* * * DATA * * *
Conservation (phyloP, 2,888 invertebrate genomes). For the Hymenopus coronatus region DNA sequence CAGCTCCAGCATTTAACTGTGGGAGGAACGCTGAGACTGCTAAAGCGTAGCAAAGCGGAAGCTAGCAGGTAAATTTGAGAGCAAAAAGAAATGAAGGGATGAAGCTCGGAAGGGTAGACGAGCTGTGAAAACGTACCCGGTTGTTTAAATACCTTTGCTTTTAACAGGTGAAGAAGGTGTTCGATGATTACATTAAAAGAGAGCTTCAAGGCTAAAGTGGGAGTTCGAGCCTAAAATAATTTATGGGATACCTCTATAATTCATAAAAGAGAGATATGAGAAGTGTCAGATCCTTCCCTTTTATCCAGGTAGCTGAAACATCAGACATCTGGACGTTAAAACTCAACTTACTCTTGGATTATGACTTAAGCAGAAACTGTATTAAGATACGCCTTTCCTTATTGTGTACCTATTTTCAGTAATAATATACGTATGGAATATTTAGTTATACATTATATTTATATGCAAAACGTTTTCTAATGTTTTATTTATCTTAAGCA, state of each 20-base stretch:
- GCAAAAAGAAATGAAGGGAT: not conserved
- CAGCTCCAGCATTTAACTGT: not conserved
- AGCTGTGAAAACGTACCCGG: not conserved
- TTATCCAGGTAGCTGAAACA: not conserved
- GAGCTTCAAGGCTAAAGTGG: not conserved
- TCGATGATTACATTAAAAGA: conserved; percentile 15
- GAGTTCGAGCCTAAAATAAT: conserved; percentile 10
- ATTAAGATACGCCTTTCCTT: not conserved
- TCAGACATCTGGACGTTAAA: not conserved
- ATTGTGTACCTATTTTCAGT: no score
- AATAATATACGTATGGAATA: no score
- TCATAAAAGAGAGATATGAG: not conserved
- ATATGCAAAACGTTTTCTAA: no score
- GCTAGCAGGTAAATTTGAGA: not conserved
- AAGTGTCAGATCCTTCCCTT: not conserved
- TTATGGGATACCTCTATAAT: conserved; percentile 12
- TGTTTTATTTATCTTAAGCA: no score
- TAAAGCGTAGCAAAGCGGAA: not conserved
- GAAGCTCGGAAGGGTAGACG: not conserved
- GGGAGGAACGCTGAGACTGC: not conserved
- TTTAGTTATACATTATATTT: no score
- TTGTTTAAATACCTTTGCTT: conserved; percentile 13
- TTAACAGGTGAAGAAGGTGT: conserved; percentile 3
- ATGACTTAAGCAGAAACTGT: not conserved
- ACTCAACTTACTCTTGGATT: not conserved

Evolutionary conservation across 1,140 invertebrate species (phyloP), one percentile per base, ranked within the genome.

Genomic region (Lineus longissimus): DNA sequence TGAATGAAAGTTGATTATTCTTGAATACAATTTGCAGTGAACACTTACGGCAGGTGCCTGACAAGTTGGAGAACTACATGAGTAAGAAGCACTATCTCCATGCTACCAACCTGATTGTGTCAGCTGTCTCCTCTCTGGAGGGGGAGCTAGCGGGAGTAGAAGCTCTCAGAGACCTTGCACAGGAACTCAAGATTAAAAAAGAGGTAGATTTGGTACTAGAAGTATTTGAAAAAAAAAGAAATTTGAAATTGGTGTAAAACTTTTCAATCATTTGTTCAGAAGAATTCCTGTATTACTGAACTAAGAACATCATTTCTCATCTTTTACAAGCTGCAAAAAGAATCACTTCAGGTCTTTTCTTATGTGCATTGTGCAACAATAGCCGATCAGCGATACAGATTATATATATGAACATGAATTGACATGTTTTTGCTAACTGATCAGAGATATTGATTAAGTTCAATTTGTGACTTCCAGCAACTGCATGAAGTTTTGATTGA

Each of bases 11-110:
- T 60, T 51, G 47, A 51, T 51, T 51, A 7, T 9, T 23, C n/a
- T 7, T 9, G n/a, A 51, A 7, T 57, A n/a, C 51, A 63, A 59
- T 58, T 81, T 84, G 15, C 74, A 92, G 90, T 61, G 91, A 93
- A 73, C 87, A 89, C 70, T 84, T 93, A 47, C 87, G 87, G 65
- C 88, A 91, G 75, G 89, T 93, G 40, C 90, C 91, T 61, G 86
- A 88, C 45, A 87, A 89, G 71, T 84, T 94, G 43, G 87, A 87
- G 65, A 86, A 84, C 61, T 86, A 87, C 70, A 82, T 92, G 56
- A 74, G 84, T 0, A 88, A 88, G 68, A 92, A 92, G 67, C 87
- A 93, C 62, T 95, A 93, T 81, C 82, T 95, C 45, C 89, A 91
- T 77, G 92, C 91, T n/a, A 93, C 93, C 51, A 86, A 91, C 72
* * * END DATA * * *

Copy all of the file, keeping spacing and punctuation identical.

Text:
Conservation (phyloP, 2,888 invertebrate genomes). For the Hymenopus coronatus region DNA sequence CAGCTCCAGCATTTAACTGTGGGAGGAACGCTGAGACTGCTAAAGCGTAGCAAAGCGGAAGCTAGCAGGTAAATTTGAGAGCAAAAAGAAATGAAGGGATGAAGCTCGGAAGGGTAGACGAGCTGTGAAAACGTACCCGGTTGTTTAAATACCTTTGCTTTTAACAGGTGAAGAAGGTGTTCGATGATTACATTAAAAGAGAGCTTCAAGGCTAAAGTGGGAGTTCGAGCCTAAAATAATTTATGGGATACCTCTATAATTCATAAAAGAGAGATATGAGAAGTGTCAGATCCTTCCCTTTTATCCAGGTAGCTGAAACATCAGACATCTGGACGTTAAAACTCAACTTACTCTTGGATTATGACTTAAGCAGAAACTGTATTAAGATACGCCTTTCCTTATTGTGTACCTATTTTCAGTAATAATATACGTATGGAATATTTAGTTATACATTATATTTATATGCAAAACGTTTTCTAATGTTTTATTTATCTTAAGCA, state of each 20-base stretch:
- GCAAAAAGAAATGAAGGGAT: not conserved
- CAGCTCCAGCATTTAACTGT: not conserved
- AGCTGTGAAAACGTACCCGG: not conserved
- TTATCCAGGTAGCTGAAACA: not conserved
- GAGCTTCAAGGCTAAAGTGG: not conserved
- TCGATGATTACATTAAAAGA: conserved; percentile 15
- GAGTTCGAGCCTAAAATAAT: conserved; percentile 10
- ATTAAGATACGCCTTTCCTT: not conserved
- TCAGACATCTGGACGTTAAA: not conserved
- ATTGTGTACCTATTTTCAGT: no score
- AATAATATACGTATGGAATA: no score
- TCATAAAAGAGAGATATGAG: not conserved
- ATATGCAAAACGTTTTCTAA: no score
- GCTAGCAGGTAAATTTGAGA: not conserved
- AAGTGTCAGATCCTTCCCTT: not conserved
- TTATGGGATACCTCTATAAT: conserved; percentile 12
- TGTTTTATTTATCTTAAGCA: no score
- TAAAGCGTAGCAAAGCGGAA: not conserved
- GAAGCTCGGAAGGGTAGACG: not conserved
- GGGAGGAACGCTGAGACTGC: not conserved
- TTTAGTTATACATTATATTT: no score
- TTGTTTAAATACCTTTGCTT: conserved; percentile 13
- TTAACAGGTGAAGAAGGTGT: conserved; percentile 3
- ATGACTTAAGCAGAAACTGT: not conserved
- ACTCAACTTACTCTTGGATT: not conserved

Evolutionary conservation across 1,140 invertebrate species (phyloP), one percentile per base, ranked within the genome.

Genomic region (Lineus longissimus): DNA sequence TGAATGAAAGTTGATTATTCTTGAATACAATTTGCAGTGAACACTTACGGCAGGTGCCTGACAAGTTGGAGAACTACATGAGTAAGAAGCACTATCTCCATGCTACCAACCTGATTGTGTCAGCTGTCTCCTCTCTGGAGGGGGAGCTAGCGGGAGTAGAAGCTCTCAGAGACCTTGCACAGGAACTCAAGATTAAAAAAGAGGTAGATTTGGTACTAGAAGTATTTGAAAAAAAAAGAAATTTGAAATTGGTGTAAAACTTTTCAATCATTTGTTCAGAAGAATTCCTGTATTACTGAACTAAGAACATCATTTCTCATCTTTTACAAGCTGCAAAAAGAATCACTTCAGGTCTTTTCTTATGTGCATTGTGCAACAATAGCCGATCAGCGATACAGATTATATATATGAACATGAATTGACATGTTTTTGCTAACTGATCAGAGATATTGATTAAGTTCAATTTGTGACTTCCAGCAACTGCATGAAGTTTTGATTGA

Each of bases 11-110:
- T 60, T 51, G 47, A 51, T 51, T 51, A 7, T 9, T 23, C n/a
- T 7, T 9, G n/a, A 51, A 7, T 57, A n/a, C 51, A 63, A 59
- T 58, T 81, T 84, G 15, C 74, A 92, G 90, T 61, G 91, A 93
- A 73, C 87, A 89, C 70, T 84, T 93, A 47, C 87, G 87, G 65
- C 88, A 91, G 75, G 89, T 93, G 40, C 90, C 91, T 61, G 86
- A 88, C 45, A 87, A 89, G 71, T 84, T 94, G 43, G 87, A 87
- G 65, A 86, A 84, C 61, T 86, A 87, C 70, A 82, T 92, G 56
- A 74, G 84, T 0, A 88, A 88, G 68, A 92, A 92, G 67, C 87
- A 93, C 62, T 95, A 93, T 81, C 82, T 95, C 45, C 89, A 91
- T 77, G 92, C 91, T n/a, A 93, C 93, C 51, A 86, A 91, C 72